situation, what with the drive to privatisation?
The union as I said is strong in An Post, but instead of taking
strength in that fact, and putting the real issues on the table for
the government and the management of An Post it is just staying
quiet. And it is not because they have no perspective. The union
leadership know how things are going and where they are going... An
Post workers have been hit under the belt a number of times in the
last few years, but the union instead of taking the opportunity to
defend its members, it is just ignoring the situation. For example,
some of the money due to workers under the last national agreement
has not been paid yet. But instead of taking the opportunity not to
agree to any talks on a new agreement with the government and the
management until this money is paid, they accept the situation and
make promises to the workers. So now we are in the ludicrous
situation where we are being asked to agree to a new pay deal and we
still haven't got what is our due from the last! It is a joke.
It?s sound crazy all right. What sort of input does
the ordinary member of the union have into all of this?
There is no real democracy in the union. We do have elections once
a year but if issues arise in the interim, there is nobody to discuss
them. The reps are not doing the jobs that they should. They don't
seem to care. For example at the CMC a lot of issues have arisen with
shift work, salaries, and the treatment by the management, but the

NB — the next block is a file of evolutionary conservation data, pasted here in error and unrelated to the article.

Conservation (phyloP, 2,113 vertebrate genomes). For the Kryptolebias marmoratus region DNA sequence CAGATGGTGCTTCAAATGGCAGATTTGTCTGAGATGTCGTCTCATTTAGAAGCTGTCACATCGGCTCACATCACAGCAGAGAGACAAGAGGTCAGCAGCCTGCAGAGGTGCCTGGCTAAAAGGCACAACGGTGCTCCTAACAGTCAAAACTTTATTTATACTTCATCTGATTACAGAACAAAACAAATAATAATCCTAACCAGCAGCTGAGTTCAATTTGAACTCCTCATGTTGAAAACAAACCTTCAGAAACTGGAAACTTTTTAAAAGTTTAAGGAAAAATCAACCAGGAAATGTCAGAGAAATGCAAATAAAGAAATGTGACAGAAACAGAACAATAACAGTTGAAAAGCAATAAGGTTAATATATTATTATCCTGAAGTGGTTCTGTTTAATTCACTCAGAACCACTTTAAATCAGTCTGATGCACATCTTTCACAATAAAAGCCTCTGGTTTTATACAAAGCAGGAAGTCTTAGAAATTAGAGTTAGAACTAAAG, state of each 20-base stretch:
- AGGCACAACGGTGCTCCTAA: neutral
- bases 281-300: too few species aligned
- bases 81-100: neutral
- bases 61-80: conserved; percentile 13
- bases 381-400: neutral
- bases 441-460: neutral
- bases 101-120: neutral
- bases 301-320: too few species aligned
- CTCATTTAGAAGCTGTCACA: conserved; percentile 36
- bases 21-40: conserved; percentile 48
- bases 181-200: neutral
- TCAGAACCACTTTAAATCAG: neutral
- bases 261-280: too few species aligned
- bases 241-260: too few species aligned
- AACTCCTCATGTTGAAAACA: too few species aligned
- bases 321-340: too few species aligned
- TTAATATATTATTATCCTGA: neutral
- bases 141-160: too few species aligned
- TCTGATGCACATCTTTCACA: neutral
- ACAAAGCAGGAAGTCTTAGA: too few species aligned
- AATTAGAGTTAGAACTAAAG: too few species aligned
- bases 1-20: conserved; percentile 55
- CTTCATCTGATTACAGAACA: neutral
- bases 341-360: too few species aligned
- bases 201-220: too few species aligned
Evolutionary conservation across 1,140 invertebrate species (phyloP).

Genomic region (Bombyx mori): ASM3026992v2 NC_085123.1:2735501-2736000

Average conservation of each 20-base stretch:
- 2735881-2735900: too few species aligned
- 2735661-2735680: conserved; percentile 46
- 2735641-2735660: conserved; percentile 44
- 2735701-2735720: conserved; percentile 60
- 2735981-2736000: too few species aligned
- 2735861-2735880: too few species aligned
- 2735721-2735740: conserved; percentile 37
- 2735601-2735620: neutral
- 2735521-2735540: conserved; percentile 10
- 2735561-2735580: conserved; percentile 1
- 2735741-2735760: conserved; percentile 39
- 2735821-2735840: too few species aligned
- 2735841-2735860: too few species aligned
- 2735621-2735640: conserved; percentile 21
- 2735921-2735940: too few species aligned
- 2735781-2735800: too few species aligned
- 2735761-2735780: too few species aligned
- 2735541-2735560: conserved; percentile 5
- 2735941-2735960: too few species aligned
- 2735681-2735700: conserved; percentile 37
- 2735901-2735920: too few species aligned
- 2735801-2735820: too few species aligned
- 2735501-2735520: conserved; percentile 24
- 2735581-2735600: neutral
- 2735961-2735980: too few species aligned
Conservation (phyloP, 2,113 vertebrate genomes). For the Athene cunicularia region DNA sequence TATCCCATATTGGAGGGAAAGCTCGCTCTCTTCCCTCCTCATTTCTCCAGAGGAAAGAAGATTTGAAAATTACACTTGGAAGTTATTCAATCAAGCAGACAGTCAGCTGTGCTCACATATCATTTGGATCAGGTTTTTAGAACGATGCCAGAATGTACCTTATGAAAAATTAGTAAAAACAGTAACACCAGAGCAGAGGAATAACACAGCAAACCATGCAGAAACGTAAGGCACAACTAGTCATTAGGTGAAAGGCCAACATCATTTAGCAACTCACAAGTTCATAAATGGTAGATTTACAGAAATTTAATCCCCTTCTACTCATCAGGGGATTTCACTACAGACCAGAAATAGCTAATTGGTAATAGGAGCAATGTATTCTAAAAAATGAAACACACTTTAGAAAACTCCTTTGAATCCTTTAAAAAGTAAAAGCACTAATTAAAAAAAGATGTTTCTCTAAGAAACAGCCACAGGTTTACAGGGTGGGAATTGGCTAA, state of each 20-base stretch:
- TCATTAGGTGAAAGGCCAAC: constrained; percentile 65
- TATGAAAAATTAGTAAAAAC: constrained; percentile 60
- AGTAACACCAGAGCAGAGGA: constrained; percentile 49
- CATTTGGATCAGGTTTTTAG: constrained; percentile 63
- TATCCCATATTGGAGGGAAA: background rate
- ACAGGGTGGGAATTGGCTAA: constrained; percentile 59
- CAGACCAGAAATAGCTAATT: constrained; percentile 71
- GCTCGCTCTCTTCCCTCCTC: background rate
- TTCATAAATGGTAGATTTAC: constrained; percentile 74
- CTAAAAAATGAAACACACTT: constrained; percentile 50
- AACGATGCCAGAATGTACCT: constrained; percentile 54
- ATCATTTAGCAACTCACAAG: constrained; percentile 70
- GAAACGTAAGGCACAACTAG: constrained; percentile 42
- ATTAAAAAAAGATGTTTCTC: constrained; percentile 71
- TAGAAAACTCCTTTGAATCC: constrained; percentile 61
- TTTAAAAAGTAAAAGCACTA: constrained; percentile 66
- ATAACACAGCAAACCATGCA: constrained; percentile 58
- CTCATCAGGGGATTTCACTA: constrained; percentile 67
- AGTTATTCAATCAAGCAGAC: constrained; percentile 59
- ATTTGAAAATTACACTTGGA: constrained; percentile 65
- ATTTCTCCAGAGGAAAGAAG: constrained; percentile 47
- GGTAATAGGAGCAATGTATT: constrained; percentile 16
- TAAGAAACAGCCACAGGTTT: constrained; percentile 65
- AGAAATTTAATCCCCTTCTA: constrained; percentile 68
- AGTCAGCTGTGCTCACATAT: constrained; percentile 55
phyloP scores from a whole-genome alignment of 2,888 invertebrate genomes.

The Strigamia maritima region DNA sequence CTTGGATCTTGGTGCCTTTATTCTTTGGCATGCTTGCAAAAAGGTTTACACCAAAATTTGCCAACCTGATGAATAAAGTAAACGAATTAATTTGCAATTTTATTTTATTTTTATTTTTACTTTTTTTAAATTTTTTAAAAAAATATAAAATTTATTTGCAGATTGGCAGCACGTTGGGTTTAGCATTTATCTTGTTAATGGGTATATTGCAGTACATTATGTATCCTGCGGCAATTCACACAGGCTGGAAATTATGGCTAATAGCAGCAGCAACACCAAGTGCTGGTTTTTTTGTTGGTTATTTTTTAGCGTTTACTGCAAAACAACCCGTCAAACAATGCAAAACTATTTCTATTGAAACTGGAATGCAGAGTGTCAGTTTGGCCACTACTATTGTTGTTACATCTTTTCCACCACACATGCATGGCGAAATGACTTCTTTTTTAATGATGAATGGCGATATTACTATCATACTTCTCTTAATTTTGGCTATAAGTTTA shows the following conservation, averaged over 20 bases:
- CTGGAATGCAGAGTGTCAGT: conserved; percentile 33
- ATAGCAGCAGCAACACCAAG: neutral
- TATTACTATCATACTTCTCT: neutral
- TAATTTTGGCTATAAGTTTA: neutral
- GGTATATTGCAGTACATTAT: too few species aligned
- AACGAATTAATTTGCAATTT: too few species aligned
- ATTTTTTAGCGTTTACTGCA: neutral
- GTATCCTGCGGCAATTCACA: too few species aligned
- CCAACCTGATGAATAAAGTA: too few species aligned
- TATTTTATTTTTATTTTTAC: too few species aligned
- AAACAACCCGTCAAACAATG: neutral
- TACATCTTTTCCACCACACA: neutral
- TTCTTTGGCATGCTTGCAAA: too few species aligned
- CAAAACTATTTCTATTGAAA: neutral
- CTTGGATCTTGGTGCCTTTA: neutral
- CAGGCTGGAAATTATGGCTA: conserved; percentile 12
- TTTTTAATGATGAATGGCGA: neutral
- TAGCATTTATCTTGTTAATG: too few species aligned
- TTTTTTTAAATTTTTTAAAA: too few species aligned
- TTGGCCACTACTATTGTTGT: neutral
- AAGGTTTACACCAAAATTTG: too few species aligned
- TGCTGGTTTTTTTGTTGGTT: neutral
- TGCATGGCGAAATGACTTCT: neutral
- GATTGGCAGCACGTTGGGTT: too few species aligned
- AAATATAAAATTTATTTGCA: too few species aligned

union has been incapable to handling them. There is no decision
making process. There is not the gathering of the workers in the
short term for us all to be informed of what is going on and what is
happening. Or to vote. It is authoritarian. It is and it is getting
worse. Because you see the more you give to the management they more
they will walk all over you. Little things make a difference, you
There was almost a national strike after the recent
stand-off over SDS?
The situation is a paradox. There were a lot of people in SDS
working hard, 24/7, and they knew they benefited the company. It was
well known. But the management just decided that this was the branch
to be cut off, even though as I say it was the branch that bore
fruit. So it was crazy and especially to those who worked in SDS and
knew what the truth was. You just can't do that. People were angry
about that but they were also afraid. The union also spun the line
that to strike would make An Post even more susceptible to
privatisation because a strike would hurt the company financially. So
the situation really was not good. It was very disappointing. The
union is not doing the job it should do. I think a lot of members
don't realise the union leaders are playing games behind our back -
their agenda is different.
Where do you see things going?
An Post Worker: I hope things will come around and that at the end
of the day we will manage to save An Post from privatisation. You
don't want to think the opposite, because it is your job. But the
truth is that all the signs, everything is pointing the other way
around; in other words that the government and the management will
manage to get what they want - privatisation. The problems are
manifold but the lack of solidarity between the union members and the
general problem with the union as I spoke about earlier - these are
central. If we are united there is no way management could get away
with what they are planning to do. So the big challenge is to build
solidarity and to make the union our union.
struggles and the unions
Solidarity 85 published March 2005